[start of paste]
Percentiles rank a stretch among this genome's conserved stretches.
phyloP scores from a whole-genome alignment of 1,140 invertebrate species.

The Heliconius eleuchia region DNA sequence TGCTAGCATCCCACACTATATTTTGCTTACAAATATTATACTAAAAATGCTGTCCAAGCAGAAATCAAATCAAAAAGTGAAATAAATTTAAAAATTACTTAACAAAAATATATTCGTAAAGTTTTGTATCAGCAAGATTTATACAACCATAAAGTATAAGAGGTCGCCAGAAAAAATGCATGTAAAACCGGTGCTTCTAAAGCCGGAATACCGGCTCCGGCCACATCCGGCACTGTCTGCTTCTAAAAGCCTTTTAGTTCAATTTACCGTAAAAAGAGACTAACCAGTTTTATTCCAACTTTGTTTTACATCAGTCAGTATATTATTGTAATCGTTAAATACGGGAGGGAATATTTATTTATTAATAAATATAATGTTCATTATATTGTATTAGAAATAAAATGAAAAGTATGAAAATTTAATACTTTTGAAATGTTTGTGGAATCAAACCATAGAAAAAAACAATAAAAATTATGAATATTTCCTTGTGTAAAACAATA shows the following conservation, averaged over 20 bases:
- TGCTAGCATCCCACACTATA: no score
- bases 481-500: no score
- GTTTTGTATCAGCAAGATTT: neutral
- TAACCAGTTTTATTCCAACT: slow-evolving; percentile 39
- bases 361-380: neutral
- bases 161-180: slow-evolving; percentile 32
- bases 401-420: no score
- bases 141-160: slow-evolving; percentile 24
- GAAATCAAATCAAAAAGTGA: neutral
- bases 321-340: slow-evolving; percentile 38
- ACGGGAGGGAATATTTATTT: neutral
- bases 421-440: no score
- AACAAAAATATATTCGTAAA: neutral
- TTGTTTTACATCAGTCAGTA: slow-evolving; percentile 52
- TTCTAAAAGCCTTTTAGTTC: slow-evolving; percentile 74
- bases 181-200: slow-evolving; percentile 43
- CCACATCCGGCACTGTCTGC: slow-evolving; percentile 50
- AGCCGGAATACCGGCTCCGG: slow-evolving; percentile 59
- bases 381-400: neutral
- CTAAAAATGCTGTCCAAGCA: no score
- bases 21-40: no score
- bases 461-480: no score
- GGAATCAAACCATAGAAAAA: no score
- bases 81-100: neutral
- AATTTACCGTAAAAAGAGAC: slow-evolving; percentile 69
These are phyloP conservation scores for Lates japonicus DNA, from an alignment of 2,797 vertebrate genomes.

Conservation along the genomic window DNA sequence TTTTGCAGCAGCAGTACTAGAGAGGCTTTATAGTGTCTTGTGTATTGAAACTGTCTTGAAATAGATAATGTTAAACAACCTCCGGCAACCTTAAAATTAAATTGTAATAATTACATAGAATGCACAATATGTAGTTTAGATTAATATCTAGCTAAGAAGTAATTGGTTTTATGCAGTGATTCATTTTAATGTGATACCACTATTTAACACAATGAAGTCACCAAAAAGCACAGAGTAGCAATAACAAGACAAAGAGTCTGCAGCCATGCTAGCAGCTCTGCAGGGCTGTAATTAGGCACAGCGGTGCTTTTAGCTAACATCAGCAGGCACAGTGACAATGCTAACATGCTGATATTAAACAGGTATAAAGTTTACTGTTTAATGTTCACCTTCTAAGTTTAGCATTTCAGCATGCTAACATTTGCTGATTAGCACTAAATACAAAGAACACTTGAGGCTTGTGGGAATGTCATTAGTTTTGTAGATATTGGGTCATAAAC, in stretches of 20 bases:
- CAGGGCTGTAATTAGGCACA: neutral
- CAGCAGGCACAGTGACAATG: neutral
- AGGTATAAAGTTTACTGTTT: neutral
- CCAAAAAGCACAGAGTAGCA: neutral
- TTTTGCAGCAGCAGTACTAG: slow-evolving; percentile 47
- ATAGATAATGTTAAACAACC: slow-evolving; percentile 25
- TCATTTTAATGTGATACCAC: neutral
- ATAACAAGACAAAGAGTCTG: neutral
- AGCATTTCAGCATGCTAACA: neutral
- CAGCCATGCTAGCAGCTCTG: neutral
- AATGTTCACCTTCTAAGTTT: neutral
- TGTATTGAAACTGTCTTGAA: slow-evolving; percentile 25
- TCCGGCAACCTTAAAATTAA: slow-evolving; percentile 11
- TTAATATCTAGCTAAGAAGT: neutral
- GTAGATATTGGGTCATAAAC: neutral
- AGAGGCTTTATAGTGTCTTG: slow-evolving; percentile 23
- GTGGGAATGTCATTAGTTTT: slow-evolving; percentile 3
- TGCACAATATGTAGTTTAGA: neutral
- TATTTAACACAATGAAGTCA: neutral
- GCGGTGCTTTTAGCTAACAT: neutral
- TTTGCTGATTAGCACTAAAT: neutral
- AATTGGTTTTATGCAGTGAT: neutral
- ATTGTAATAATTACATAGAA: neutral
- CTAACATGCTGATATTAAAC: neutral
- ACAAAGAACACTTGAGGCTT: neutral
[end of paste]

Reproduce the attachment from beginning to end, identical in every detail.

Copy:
Percentiles rank a stretch among this genome's conserved stretches.
phyloP scores from a whole-genome alignment of 1,140 invertebrate species.

The Heliconius eleuchia region DNA sequence TGCTAGCATCCCACACTATATTTTGCTTACAAATATTATACTAAAAATGCTGTCCAAGCAGAAATCAAATCAAAAAGTGAAATAAATTTAAAAATTACTTAACAAAAATATATTCGTAAAGTTTTGTATCAGCAAGATTTATACAACCATAAAGTATAAGAGGTCGCCAGAAAAAATGCATGTAAAACCGGTGCTTCTAAAGCCGGAATACCGGCTCCGGCCACATCCGGCACTGTCTGCTTCTAAAAGCCTTTTAGTTCAATTTACCGTAAAAAGAGACTAACCAGTTTTATTCCAACTTTGTTTTACATCAGTCAGTATATTATTGTAATCGTTAAATACGGGAGGGAATATTTATTTATTAATAAATATAATGTTCATTATATTGTATTAGAAATAAAATGAAAAGTATGAAAATTTAATACTTTTGAAATGTTTGTGGAATCAAACCATAGAAAAAAACAATAAAAATTATGAATATTTCCTTGTGTAAAACAATA shows the following conservation, averaged over 20 bases:
- TGCTAGCATCCCACACTATA: no score
- bases 481-500: no score
- GTTTTGTATCAGCAAGATTT: neutral
- TAACCAGTTTTATTCCAACT: slow-evolving; percentile 39
- bases 361-380: neutral
- bases 161-180: slow-evolving; percentile 32
- bases 401-420: no score
- bases 141-160: slow-evolving; percentile 24
- GAAATCAAATCAAAAAGTGA: neutral
- bases 321-340: slow-evolving; percentile 38
- ACGGGAGGGAATATTTATTT: neutral
- bases 421-440: no score
- AACAAAAATATATTCGTAAA: neutral
- TTGTTTTACATCAGTCAGTA: slow-evolving; percentile 52
- TTCTAAAAGCCTTTTAGTTC: slow-evolving; percentile 74
- bases 181-200: slow-evolving; percentile 43
- CCACATCCGGCACTGTCTGC: slow-evolving; percentile 50
- AGCCGGAATACCGGCTCCGG: slow-evolving; percentile 59
- bases 381-400: neutral
- CTAAAAATGCTGTCCAAGCA: no score
- bases 21-40: no score
- bases 461-480: no score
- GGAATCAAACCATAGAAAAA: no score
- bases 81-100: neutral
- AATTTACCGTAAAAAGAGAC: slow-evolving; percentile 69
These are phyloP conservation scores for Lates japonicus DNA, from an alignment of 2,797 vertebrate genomes.

Conservation along the genomic window DNA sequence TTTTGCAGCAGCAGTACTAGAGAGGCTTTATAGTGTCTTGTGTATTGAAACTGTCTTGAAATAGATAATGTTAAACAACCTCCGGCAACCTTAAAATTAAATTGTAATAATTACATAGAATGCACAATATGTAGTTTAGATTAATATCTAGCTAAGAAGTAATTGGTTTTATGCAGTGATTCATTTTAATGTGATACCACTATTTAACACAATGAAGTCACCAAAAAGCACAGAGTAGCAATAACAAGACAAAGAGTCTGCAGCCATGCTAGCAGCTCTGCAGGGCTGTAATTAGGCACAGCGGTGCTTTTAGCTAACATCAGCAGGCACAGTGACAATGCTAACATGCTGATATTAAACAGGTATAAAGTTTACTGTTTAATGTTCACCTTCTAAGTTTAGCATTTCAGCATGCTAACATTTGCTGATTAGCACTAAATACAAAGAACACTTGAGGCTTGTGGGAATGTCATTAGTTTTGTAGATATTGGGTCATAAAC, in stretches of 20 bases:
- CAGGGCTGTAATTAGGCACA: neutral
- CAGCAGGCACAGTGACAATG: neutral
- AGGTATAAAGTTTACTGTTT: neutral
- CCAAAAAGCACAGAGTAGCA: neutral
- TTTTGCAGCAGCAGTACTAG: slow-evolving; percentile 47
- ATAGATAATGTTAAACAACC: slow-evolving; percentile 25
- TCATTTTAATGTGATACCAC: neutral
- ATAACAAGACAAAGAGTCTG: neutral
- AGCATTTCAGCATGCTAACA: neutral
- CAGCCATGCTAGCAGCTCTG: neutral
- AATGTTCACCTTCTAAGTTT: neutral
- TGTATTGAAACTGTCTTGAA: slow-evolving; percentile 25
- TCCGGCAACCTTAAAATTAA: slow-evolving; percentile 11
- TTAATATCTAGCTAAGAAGT: neutral
- GTAGATATTGGGTCATAAAC: neutral
- AGAGGCTTTATAGTGTCTTG: slow-evolving; percentile 23
- GTGGGAATGTCATTAGTTTT: slow-evolving; percentile 3
- TGCACAATATGTAGTTTAGA: neutral
- TATTTAACACAATGAAGTCA: neutral
- GCGGTGCTTTTAGCTAACAT: neutral
- TTTGCTGATTAGCACTAAAT: neutral
- AATTGGTTTTATGCAGTGAT: neutral
- ATTGTAATAATTACATAGAA: neutral
- CTAACATGCTGATATTAAAC: neutral
- ACAAAGAACACTTGAGGCTT: neutral